Guidance activities and processes
Guidance activities and processes: quantitative findings
The most common reason for seeking guidance among the GOAL service users during both waves of the project, was to explore educational opportunities. Many clients were interested in finding links between personal interest and occupational/educational opportunities. The exploration of educational opportunities was the most common reason for seeking guidance among service users that were employed (full-time/part-time), while the most common reason among unemployed clients was assistance with job-seeking. The service users that had not finished primary school wanted mostly to explore educational opportunities, while the service users with post-secondary education or higher, wanted to get assistance with job-seeking. Most of the service users wanted to explore educational opportunities regardless of target group, the exception was migrants/refugee/asylum-seeker and the detainee. Most of the clients within these target groups wanted mainly to get assistance with job-seeking. The five clients that were over 50 years old, all sought guidance for different reasons.
Collaboration with partner organisations has led to referrals of clients and sharing of knowledge. Referrals have proven to be the most successful way to get participants in the project.
Most younger clients wanted to explore educational opportunities while most of the clients within the oldest age group wanted to get assistance with job-seeking.
The most common type of contact during both waves was face-to-face individual interview, whether it as the first, subsequent or final interview. The sessions ranged from 10 minutes to 180 minutes during the project. The longest initial interview was 150 minutes, while the longest subsequent interview was 180 minutes. The longest final interview was 90 minutes.
The most common type of referral organisation during wave 1, was social services. During wave 2, the most common type of referral organisation was employment services. Most women were referred by employment services, while most men were referred by rehabilitation institutions or social services.
Guidance activities and processes: qualitative findings
The counsellors experienced support from their managers at the programme sites of the GOAL project. The project fitted well with other organisational remits even though the guidance was in some ways different from traditional educational and vocational guidance sessions (i.e. the research element of the project, longer and more thorough sessions, different target group and outreach measures).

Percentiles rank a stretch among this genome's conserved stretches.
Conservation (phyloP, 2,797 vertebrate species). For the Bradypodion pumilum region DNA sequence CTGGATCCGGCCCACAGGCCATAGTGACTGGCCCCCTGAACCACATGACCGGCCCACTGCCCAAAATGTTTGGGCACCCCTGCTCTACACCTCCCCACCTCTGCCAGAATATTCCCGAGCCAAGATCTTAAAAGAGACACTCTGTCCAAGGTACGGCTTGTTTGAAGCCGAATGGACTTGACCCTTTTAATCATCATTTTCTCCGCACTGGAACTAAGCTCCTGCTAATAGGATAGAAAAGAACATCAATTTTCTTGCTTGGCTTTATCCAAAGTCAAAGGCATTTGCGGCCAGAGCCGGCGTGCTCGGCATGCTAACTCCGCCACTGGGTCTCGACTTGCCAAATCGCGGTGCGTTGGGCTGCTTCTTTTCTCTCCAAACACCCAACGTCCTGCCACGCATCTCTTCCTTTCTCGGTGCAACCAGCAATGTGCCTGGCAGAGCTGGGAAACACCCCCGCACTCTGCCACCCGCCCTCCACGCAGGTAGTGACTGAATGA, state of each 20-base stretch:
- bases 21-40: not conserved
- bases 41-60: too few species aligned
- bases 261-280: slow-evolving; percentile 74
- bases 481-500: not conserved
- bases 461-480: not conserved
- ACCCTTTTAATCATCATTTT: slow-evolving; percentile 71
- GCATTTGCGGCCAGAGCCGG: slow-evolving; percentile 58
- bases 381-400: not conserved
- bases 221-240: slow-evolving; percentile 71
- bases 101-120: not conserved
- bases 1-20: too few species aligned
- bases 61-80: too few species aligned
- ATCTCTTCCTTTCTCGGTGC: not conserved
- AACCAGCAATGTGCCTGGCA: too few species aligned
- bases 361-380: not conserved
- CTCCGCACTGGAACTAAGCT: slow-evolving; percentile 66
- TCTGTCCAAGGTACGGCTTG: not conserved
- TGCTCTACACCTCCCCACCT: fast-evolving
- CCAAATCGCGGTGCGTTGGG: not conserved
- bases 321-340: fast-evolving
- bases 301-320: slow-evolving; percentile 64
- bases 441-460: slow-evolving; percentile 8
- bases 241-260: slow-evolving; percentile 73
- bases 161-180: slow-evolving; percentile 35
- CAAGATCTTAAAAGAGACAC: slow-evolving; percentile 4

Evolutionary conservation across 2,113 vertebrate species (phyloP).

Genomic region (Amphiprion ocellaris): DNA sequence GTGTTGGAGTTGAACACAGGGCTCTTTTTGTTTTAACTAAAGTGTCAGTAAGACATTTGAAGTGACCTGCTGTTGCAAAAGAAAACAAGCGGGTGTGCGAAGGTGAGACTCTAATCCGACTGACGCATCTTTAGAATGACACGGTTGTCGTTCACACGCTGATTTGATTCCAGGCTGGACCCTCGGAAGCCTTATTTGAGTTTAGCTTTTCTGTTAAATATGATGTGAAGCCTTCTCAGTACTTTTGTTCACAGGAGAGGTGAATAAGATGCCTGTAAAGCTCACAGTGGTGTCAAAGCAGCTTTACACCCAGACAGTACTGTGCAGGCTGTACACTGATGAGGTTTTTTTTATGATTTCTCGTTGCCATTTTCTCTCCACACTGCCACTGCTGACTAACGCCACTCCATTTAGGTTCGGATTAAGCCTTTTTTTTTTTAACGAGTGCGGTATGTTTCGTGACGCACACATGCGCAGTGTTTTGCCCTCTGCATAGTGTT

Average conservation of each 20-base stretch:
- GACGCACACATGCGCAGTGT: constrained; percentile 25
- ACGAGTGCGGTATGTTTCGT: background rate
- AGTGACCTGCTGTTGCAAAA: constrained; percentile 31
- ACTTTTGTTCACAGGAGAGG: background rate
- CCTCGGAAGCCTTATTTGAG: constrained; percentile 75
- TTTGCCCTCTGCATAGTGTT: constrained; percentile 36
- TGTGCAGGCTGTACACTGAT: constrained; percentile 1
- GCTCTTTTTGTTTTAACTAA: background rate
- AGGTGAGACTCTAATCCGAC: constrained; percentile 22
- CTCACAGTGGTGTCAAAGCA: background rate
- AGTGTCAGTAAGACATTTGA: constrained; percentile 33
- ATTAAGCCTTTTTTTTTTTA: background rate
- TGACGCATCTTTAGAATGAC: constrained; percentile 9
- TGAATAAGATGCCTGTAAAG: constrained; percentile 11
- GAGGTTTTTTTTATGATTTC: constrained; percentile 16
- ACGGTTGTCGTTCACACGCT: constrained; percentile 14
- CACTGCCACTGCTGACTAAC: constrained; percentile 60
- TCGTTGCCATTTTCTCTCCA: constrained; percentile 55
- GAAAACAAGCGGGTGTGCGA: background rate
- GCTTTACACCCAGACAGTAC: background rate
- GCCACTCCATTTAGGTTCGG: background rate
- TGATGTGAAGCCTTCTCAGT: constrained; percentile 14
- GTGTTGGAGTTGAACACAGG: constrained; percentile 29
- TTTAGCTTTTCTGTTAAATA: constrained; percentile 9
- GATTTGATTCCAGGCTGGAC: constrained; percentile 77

As discussed in the section on service user characteristics, the aim in the GOAL project in Iceland was to reach out to a vulnerable group of people. Therefore, the target group in the GOAL project in Iceland was very challenging and many of the service users had limited work history. Most of them had a psychological diagnosis or learning difficulties and disabilities (e.g. ADHD, dyslexia), some of them had a long history of drug abuse, and many had severe health issues, whether mental, physical or social, or some combination thereof. The GOAL programme staff in Iceland felt that due to these complex issues many of the service users were not ready to take courses at this stage, and these issues needed to be dealt with first or at least simultaneously if they were to be able to participate in adult learning. These results were supported by the fact that about half of the clients sought guidance to get help with personal issues and the focus of the session was, over half the time, personal issues and barriers.
According to the counsellors a large part of their guidance involved self-esteem and confidence building. This included assisting the clients with finding out what were their strengths and what they would like to do in the future and motivating them to follow through.
Due to the vulnerability of the GOAL target group in Iceland confidentiality, trust, sincerity and understanding was of utmost importance. Thoughtfulness and tactfulness were highly important. It was also necessary to adjust the conversations and the tasks that were undertaken during the sessions. According to the counsellors it was important to speak in short and simple sentences or you risked losing the client’s attention. Many of the service users had limited self-initiative and therefore it was not enough to make suggestion about what could take place in subsequent sessions. In order to get results there had to be a defined and formed action-plan in place. Even though most of the clients were not yet ready to take the next steps towards further education the counsellors felt that the guidance was successful because they were planting seeds that the clients would hopefully be able to grow in the future.
The sessions in the GOAL project were different from traditional guidance sessions at the programme sites. The main reason for this was that the sessions with GOAL service users were longer and more thorough than traditional sessions, the service users were more vulnerable and had a different level of readiness, means of reaching them were also different. During traditional educational and vocational guidance, the clients seek the service at the programme sites on their own accord but in the GOAL project the counsellors were reaching out to potential clients, which also made GOAL activities different.
According to the counsellors, the Monitoring Data Template was a good tool to open the discussion and gather important and detailed information. It also often gave the client food for thought for the next interview.